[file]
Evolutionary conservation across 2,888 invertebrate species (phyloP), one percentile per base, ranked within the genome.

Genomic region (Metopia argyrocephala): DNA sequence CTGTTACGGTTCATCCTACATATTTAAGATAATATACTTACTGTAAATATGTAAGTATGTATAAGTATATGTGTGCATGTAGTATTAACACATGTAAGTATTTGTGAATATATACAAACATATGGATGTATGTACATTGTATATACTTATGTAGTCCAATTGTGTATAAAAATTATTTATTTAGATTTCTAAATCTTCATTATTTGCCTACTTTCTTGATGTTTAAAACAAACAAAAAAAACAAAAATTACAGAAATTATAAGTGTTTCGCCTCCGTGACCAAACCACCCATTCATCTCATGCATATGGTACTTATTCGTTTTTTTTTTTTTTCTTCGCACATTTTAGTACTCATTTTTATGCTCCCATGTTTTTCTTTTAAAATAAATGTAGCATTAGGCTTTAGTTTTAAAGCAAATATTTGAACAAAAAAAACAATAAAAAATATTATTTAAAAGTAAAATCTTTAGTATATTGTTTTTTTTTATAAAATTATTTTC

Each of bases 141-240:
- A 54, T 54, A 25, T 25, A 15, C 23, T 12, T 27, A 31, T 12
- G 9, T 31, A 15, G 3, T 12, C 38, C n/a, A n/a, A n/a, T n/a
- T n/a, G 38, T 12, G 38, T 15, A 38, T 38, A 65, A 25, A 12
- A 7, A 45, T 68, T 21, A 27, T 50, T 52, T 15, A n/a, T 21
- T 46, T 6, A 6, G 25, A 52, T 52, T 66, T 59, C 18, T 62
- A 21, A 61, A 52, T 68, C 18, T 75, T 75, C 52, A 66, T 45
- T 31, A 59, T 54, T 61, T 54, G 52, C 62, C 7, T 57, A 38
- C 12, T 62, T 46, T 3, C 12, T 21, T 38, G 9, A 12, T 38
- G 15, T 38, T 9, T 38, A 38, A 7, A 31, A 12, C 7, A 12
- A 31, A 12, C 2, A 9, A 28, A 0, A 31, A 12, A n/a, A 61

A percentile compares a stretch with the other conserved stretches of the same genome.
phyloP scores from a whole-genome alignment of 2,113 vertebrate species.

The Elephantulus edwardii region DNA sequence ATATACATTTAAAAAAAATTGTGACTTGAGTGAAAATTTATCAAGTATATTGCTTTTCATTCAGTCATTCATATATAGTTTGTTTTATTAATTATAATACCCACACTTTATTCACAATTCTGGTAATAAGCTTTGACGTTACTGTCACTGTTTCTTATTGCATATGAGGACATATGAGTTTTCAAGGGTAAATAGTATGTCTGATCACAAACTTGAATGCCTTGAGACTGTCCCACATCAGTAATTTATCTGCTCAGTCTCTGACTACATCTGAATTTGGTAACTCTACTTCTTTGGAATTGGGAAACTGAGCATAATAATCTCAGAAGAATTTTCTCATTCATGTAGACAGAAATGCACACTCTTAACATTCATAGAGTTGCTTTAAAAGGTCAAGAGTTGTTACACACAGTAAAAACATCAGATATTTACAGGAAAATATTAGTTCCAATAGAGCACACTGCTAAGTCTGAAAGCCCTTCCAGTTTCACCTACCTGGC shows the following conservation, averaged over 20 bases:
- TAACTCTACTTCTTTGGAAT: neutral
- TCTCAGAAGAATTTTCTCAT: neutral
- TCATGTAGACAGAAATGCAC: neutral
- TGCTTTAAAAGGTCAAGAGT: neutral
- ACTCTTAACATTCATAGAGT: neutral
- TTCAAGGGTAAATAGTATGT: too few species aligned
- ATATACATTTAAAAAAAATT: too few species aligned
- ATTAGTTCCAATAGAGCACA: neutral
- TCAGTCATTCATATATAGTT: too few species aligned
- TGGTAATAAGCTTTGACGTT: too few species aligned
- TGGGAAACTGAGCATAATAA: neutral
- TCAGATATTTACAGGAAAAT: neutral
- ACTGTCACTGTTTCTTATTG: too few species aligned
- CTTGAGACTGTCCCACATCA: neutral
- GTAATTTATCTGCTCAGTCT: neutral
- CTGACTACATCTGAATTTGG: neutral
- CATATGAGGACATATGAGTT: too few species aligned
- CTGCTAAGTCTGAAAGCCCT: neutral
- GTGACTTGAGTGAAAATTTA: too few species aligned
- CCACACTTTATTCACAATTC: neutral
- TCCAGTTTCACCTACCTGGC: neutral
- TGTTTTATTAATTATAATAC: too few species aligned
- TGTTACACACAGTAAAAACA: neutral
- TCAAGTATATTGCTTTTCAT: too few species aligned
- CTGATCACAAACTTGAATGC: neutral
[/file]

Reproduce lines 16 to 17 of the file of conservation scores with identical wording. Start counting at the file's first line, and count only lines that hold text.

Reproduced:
The Elephantulus edwardii region DNA sequence ATATACATTTAAAAAAAATTGTGACTTGAGTGAAAATTTATCAAGTATATTGCTTTTCATTCAGTCATTCATATATAGTTTGTTTTATTAATTATAATACCCACACTTTATTCACAATTCTGGTAATAAGCTTTGACGTTACTGTCACTGTTTCTTATTGCATATGAGGACATATGAGTTTTCAAGGGTAAATAGTATGTCTGATCACAAACTTGAATGCCTTGAGACTGTCCCACATCAGTAATTTATCTGCTCAGTCTCTGACTACATCTGAATTTGGTAACTCTACTTCTTTGGAATTGGGAAACTGAGCATAATAATCTCAGAAGAATTTTCTCATTCATGTAGACAGAAATGCACACTCTTAACATTCATAGAGTTGCTTTAAAAGGTCAAGAGTTGTTACACACAGTAAAAACATCAGATATTTACAGGAAAATATTAGTTCCAATAGAGCACACTGCTAAGTCTGAAAGCCCTTCCAGTTTCACCTACCTGGC shows the following conservation, averaged over 20 bases:
- TAACTCTACTTCTTTGGAAT: neutral